I was very impressed by the available protection and error suite. Not by the available errors, which include the usual atomizer, short circuit, battery level, resistance protection, heat sensing and other options. But rather by how well they work, and how precise they are. Full disclosure: I tried to push the VT75D past its stated limits, and it never once failed to stop me in my tracks.
[Note: Please do NOT attempt to push your vape devices past their stated capabilities. Those instruction manuals are there for a reason, kids.]
Vaping the Hcigar VT75D Mod
This is what you really want to know – how does the VT75D vape? Very, VERY well. So well, in fact, that I’m starting to reconsider my stance on Evolv chipsets as overrated. I’ve always believed that these boards, while high-performing, were never worth the hype or price – especially with competing chipsets coming out that rival their performance, at much better price points.
However, the Hcigar VT75D and several other recent devices have shifted my perspective, and might have even made me wonder if other popular devices are underpowered. Why? Because even with a max output of 75 watts, the VT75D absolutely screams with power.
Using my go-to iJOY Captain RDTA, with a pair of Kanthal claptons reading at 0.3 ohms, the VT75D effortlessly powered the tank at 60 watts, pushing flavor and clouds I would normally expect from wattages much, much higher levels.
Pushing the HCigar VT75D to 75 watts did nothing but deliver more power. There was no pulsing, underpowered hits or misfires – just smooth, consistent, battery-sipping performance. And it all just seemed much more powerful than devices listed north of 100 watts. I hung around 60-70 watts the entire time I used the mod, and never once felt like my tanks were struggling from lack of power.
Temp control mode was equally impressive. Though the Escribe was typically reliable and intuitive, the wonderful TFT display and menu system made it just as easy to adjust on the mod itself. And within a minute or two, I found the perfect setup for my 0.15-ohm titanium test coils.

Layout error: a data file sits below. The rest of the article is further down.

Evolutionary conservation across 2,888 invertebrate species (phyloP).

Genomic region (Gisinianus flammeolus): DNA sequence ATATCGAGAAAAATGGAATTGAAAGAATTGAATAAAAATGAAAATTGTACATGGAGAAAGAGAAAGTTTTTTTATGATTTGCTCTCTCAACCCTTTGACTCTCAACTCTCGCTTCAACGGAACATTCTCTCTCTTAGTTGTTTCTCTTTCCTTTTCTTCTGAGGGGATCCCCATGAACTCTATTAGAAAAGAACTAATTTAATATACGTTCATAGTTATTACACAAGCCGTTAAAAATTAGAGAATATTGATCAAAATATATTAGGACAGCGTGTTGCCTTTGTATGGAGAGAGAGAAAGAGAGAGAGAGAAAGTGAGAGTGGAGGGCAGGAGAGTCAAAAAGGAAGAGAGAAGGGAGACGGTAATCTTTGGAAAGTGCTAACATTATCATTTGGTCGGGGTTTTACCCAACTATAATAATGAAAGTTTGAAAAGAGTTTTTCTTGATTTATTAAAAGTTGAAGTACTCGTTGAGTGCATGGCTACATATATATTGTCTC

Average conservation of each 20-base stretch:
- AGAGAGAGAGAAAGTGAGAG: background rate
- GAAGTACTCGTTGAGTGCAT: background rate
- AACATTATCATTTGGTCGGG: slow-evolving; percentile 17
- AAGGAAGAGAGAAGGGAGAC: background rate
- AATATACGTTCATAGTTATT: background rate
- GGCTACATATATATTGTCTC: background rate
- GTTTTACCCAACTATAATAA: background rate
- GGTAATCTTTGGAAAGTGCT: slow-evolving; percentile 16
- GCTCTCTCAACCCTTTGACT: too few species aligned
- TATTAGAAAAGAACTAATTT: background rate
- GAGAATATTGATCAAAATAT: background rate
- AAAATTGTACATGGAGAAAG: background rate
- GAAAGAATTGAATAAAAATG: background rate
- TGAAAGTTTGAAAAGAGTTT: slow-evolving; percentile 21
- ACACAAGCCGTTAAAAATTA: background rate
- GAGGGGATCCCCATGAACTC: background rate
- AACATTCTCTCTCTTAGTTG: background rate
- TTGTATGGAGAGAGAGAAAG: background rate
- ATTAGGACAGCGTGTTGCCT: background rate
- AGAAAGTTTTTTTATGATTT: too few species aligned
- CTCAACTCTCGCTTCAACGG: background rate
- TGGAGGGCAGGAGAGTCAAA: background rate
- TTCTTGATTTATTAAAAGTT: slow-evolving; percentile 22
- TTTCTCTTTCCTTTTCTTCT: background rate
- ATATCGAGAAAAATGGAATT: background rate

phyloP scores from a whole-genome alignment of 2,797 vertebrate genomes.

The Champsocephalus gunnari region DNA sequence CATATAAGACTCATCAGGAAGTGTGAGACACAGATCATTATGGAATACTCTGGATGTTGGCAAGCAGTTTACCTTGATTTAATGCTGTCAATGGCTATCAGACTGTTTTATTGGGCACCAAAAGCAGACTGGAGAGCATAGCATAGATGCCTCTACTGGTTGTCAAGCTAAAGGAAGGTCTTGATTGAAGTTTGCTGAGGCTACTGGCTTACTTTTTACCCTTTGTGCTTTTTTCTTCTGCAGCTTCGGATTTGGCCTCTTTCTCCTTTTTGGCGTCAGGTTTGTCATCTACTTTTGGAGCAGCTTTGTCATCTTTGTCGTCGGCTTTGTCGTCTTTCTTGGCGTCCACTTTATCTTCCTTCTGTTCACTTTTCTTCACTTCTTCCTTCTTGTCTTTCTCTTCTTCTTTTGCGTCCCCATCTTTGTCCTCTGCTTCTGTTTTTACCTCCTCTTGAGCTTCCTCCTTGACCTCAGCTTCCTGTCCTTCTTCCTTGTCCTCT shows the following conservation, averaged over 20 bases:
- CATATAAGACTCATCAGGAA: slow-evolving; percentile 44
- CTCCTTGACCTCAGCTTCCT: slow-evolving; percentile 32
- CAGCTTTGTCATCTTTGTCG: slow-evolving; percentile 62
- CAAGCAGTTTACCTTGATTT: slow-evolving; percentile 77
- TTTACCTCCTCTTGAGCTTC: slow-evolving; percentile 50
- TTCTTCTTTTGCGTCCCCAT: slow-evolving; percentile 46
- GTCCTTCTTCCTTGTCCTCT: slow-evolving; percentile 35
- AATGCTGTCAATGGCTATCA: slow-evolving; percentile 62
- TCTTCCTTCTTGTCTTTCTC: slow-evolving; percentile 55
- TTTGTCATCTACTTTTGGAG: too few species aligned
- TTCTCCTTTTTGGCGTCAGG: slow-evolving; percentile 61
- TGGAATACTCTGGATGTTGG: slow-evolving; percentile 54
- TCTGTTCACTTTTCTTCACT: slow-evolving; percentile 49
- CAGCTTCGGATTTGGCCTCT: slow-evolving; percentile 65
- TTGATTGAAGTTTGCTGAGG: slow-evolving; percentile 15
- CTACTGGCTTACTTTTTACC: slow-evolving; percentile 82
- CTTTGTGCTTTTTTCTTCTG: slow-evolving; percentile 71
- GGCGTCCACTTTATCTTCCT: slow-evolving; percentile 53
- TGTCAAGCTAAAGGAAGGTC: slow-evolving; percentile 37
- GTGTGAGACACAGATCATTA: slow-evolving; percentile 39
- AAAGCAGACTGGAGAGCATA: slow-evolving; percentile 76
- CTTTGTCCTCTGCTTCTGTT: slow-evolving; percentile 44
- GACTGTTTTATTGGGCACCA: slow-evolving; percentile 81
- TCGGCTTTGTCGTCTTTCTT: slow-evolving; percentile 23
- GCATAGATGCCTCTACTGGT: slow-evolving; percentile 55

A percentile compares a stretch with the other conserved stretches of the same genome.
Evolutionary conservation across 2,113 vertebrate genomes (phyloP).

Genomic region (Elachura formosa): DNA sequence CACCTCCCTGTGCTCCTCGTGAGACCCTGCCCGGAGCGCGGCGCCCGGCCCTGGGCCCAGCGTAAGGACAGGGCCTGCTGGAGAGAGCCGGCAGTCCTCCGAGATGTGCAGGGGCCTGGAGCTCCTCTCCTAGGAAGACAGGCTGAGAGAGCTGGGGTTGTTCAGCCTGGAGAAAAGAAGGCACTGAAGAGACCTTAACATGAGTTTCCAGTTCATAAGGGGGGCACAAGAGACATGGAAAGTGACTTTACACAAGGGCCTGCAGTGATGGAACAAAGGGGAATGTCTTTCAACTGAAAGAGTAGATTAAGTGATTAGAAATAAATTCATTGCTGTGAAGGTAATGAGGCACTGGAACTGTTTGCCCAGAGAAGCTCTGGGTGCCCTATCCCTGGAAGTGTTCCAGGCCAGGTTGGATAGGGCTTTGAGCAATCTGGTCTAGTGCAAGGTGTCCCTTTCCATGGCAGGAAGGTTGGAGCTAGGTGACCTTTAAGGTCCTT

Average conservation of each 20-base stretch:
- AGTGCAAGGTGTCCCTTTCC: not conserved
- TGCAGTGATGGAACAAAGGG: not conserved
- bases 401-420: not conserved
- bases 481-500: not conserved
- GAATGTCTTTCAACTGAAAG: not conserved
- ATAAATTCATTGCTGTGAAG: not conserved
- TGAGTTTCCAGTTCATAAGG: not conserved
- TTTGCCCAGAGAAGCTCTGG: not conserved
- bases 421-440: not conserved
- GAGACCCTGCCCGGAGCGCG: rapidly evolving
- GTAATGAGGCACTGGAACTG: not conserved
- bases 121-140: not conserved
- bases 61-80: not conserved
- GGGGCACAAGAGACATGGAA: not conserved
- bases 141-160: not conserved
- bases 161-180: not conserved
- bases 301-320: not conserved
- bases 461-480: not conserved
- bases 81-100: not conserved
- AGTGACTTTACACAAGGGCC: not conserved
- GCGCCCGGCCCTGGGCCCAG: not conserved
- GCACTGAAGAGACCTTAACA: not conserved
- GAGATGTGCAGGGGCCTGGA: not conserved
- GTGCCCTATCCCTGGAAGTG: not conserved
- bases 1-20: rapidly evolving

Again, I tried to push the VT75D past its limits with both low resistance and high temperatures, and the VT75D threw up warnings within seconds of the negative behaviors. And the warnings were just that – warnings. It didn’t require me to reboot the mod, or back out of menus, or even have to endlessly tinker. I just fixed my “mistakes” and the VT75D resumed its top-flight performance.
Finally, I have to mention that the HCigar VT75D is one of the most frugal battery consumers on the market today. Using a pair of brand new 18650s, the mod gave me nearly 10 (10!) hours of steady vaping, navigating, fiddling and exploring. And the power remained steady until that “low battery” warning flashed across the screen. Just flawless.
HCigar VT75D Wrap Up
There are nearly 1,300 words in this review, and the only complaints I have about the Hcigar VT75D are a stiff battery door and lifeless packaging. That pretty much sums up my feelings on this excellent, compact, beautiful vape mod.
It’s not the cheapest device in this category, to be sure. But Hcigar is well-known as a top-tier vaping manufacturer, and the VT75D will do nothing but further this reputation. Buy with confidence, throw a rubber jar opener into your cart, and enjoy one of the best DNA devices to date.
HCigar VT75D Specs and Package Contents
Hcigar VT75D mod specs:
- Dimensions: 85mm x 39mm x 35mm
- Evolv DNA75C board
- Zinc alloy construction
- Stainless steel 510 connector
- Gold-plated spring loaded 510 pin
- Parallel battery configuration
- Wattage range: 1W – 75W
- Output Mode: VW / TC-Ni / TC-Ti / TC-SS
- Temperature range: 100°C – 315°C / 200°F – 600°F
- Preheat functionality
- Onboard programmable multicolor LED indicator
- Vibrant 0.91″ full color TFT Screen
- 1A Micro USB recharging
- Firmware upgrades
- Fully customizable interface via EScribe & Theme Designer software
Hcigar VT75D mod contents:
- 1x Hcigar VT75D TC box Mod
- 1x Micro USB Cable
- 1x Warranty Card